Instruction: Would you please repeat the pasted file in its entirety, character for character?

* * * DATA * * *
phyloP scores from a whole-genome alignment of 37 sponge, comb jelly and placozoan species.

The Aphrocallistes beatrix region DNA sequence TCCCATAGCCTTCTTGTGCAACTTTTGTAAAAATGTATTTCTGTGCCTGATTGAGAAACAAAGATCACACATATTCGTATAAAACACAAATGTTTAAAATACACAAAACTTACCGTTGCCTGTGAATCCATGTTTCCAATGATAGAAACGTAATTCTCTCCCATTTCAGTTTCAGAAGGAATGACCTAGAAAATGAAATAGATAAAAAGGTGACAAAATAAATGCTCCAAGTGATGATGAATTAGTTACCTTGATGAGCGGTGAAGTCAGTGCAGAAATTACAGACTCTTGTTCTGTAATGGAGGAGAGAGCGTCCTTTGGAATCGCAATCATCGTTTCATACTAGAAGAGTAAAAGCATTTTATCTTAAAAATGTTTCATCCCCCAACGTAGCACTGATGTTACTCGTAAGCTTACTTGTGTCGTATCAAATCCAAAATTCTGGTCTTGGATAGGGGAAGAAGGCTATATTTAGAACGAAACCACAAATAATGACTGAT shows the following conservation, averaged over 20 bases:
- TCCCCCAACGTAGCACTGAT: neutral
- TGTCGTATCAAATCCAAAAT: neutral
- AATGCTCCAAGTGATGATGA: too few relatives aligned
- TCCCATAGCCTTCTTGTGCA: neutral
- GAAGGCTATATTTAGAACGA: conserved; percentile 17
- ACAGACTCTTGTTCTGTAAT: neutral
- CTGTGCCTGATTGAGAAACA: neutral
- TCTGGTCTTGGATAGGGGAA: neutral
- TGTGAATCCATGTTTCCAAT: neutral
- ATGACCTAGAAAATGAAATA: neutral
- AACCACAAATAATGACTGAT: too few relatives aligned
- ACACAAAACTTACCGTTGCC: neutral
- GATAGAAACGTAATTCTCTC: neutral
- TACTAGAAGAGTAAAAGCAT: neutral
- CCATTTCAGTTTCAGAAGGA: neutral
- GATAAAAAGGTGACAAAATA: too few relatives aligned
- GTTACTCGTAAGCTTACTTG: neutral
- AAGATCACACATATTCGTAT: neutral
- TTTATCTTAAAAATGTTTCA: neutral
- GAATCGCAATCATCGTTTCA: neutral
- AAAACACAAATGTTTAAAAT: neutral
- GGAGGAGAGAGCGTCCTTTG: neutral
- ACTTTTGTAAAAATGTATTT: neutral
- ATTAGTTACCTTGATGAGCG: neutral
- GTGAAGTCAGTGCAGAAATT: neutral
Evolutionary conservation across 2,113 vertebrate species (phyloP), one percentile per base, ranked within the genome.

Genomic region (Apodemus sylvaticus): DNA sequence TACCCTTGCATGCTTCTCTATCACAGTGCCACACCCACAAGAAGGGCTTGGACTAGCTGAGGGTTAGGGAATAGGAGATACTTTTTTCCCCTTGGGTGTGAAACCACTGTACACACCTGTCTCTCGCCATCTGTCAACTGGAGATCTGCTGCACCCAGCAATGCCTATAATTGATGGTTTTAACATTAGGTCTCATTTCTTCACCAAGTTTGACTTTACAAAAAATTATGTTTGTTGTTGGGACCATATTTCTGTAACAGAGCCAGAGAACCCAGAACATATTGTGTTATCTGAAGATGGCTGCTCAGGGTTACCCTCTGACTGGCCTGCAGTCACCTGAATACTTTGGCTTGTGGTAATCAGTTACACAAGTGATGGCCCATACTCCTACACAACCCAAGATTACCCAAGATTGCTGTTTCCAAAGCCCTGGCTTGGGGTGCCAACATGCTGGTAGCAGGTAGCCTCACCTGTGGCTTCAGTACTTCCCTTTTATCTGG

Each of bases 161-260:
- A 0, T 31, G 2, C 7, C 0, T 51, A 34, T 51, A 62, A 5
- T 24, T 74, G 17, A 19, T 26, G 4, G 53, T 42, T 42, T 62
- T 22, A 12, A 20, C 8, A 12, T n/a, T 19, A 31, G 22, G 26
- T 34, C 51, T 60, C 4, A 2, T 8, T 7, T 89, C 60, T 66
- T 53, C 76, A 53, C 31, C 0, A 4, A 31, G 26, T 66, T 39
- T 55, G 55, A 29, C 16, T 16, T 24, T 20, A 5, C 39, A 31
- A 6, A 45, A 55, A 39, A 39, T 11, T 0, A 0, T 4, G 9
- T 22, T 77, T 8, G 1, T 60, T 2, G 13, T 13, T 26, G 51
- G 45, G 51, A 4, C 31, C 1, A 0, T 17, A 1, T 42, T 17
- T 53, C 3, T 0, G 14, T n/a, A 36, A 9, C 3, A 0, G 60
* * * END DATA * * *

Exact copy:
phyloP scores from a whole-genome alignment of 37 sponge, comb jelly and placozoan species.

The Aphrocallistes beatrix region DNA sequence TCCCATAGCCTTCTTGTGCAACTTTTGTAAAAATGTATTTCTGTGCCTGATTGAGAAACAAAGATCACACATATTCGTATAAAACACAAATGTTTAAAATACACAAAACTTACCGTTGCCTGTGAATCCATGTTTCCAATGATAGAAACGTAATTCTCTCCCATTTCAGTTTCAGAAGGAATGACCTAGAAAATGAAATAGATAAAAAGGTGACAAAATAAATGCTCCAAGTGATGATGAATTAGTTACCTTGATGAGCGGTGAAGTCAGTGCAGAAATTACAGACTCTTGTTCTGTAATGGAGGAGAGAGCGTCCTTTGGAATCGCAATCATCGTTTCATACTAGAAGAGTAAAAGCATTTTATCTTAAAAATGTTTCATCCCCCAACGTAGCACTGATGTTACTCGTAAGCTTACTTGTGTCGTATCAAATCCAAAATTCTGGTCTTGGATAGGGGAAGAAGGCTATATTTAGAACGAAACCACAAATAATGACTGAT shows the following conservation, averaged over 20 bases:
- TCCCCCAACGTAGCACTGAT: neutral
- TGTCGTATCAAATCCAAAAT: neutral
- AATGCTCCAAGTGATGATGA: too few relatives aligned
- TCCCATAGCCTTCTTGTGCA: neutral
- GAAGGCTATATTTAGAACGA: conserved; percentile 17
- ACAGACTCTTGTTCTGTAAT: neutral
- CTGTGCCTGATTGAGAAACA: neutral
- TCTGGTCTTGGATAGGGGAA: neutral
- TGTGAATCCATGTTTCCAAT: neutral
- ATGACCTAGAAAATGAAATA: neutral
- AACCACAAATAATGACTGAT: too few relatives aligned
- ACACAAAACTTACCGTTGCC: neutral
- GATAGAAACGTAATTCTCTC: neutral
- TACTAGAAGAGTAAAAGCAT: neutral
- CCATTTCAGTTTCAGAAGGA: neutral
- GATAAAAAGGTGACAAAATA: too few relatives aligned
- GTTACTCGTAAGCTTACTTG: neutral
- AAGATCACACATATTCGTAT: neutral
- TTTATCTTAAAAATGTTTCA: neutral
- GAATCGCAATCATCGTTTCA: neutral
- AAAACACAAATGTTTAAAAT: neutral
- GGAGGAGAGAGCGTCCTTTG: neutral
- ACTTTTGTAAAAATGTATTT: neutral
- ATTAGTTACCTTGATGAGCG: neutral
- GTGAAGTCAGTGCAGAAATT: neutral
Evolutionary conservation across 2,113 vertebrate species (phyloP), one percentile per base, ranked within the genome.

Genomic region (Apodemus sylvaticus): DNA sequence TACCCTTGCATGCTTCTCTATCACAGTGCCACACCCACAAGAAGGGCTTGGACTAGCTGAGGGTTAGGGAATAGGAGATACTTTTTTCCCCTTGGGTGTGAAACCACTGTACACACCTGTCTCTCGCCATCTGTCAACTGGAGATCTGCTGCACCCAGCAATGCCTATAATTGATGGTTTTAACATTAGGTCTCATTTCTTCACCAAGTTTGACTTTACAAAAAATTATGTTTGTTGTTGGGACCATATTTCTGTAACAGAGCCAGAGAACCCAGAACATATTGTGTTATCTGAAGATGGCTGCTCAGGGTTACCCTCTGACTGGCCTGCAGTCACCTGAATACTTTGGCTTGTGGTAATCAGTTACACAAGTGATGGCCCATACTCCTACACAACCCAAGATTACCCAAGATTGCTGTTTCCAAAGCCCTGGCTTGGGGTGCCAACATGCTGGTAGCAGGTAGCCTCACCTGTGGCTTCAGTACTTCCCTTTTATCTGG

Each of bases 161-260:
- A 0, T 31, G 2, C 7, C 0, T 51, A 34, T 51, A 62, A 5
- T 24, T 74, G 17, A 19, T 26, G 4, G 53, T 42, T 42, T 62
- T 22, A 12, A 20, C 8, A 12, T n/a, T 19, A 31, G 22, G 26
- T 34, C 51, T 60, C 4, A 2, T 8, T 7, T 89, C 60, T 66
- T 53, C 76, A 53, C 31, C 0, A 4, A 31, G 26, T 66, T 39
- T 55, G 55, A 29, C 16, T 16, T 24, T 20, A 5, C 39, A 31
- A 6, A 45, A 55, A 39, A 39, T 11, T 0, A 0, T 4, G 9
- T 22, T 77, T 8, G 1, T 60, T 2, G 13, T 13, T 26, G 51
- G 45, G 51, A 4, C 31, C 1, A 0, T 17, A 1, T 42, T 17
- T 53, C 3, T 0, G 14, T n/a, A 36, A 9, C 3, A 0, G 60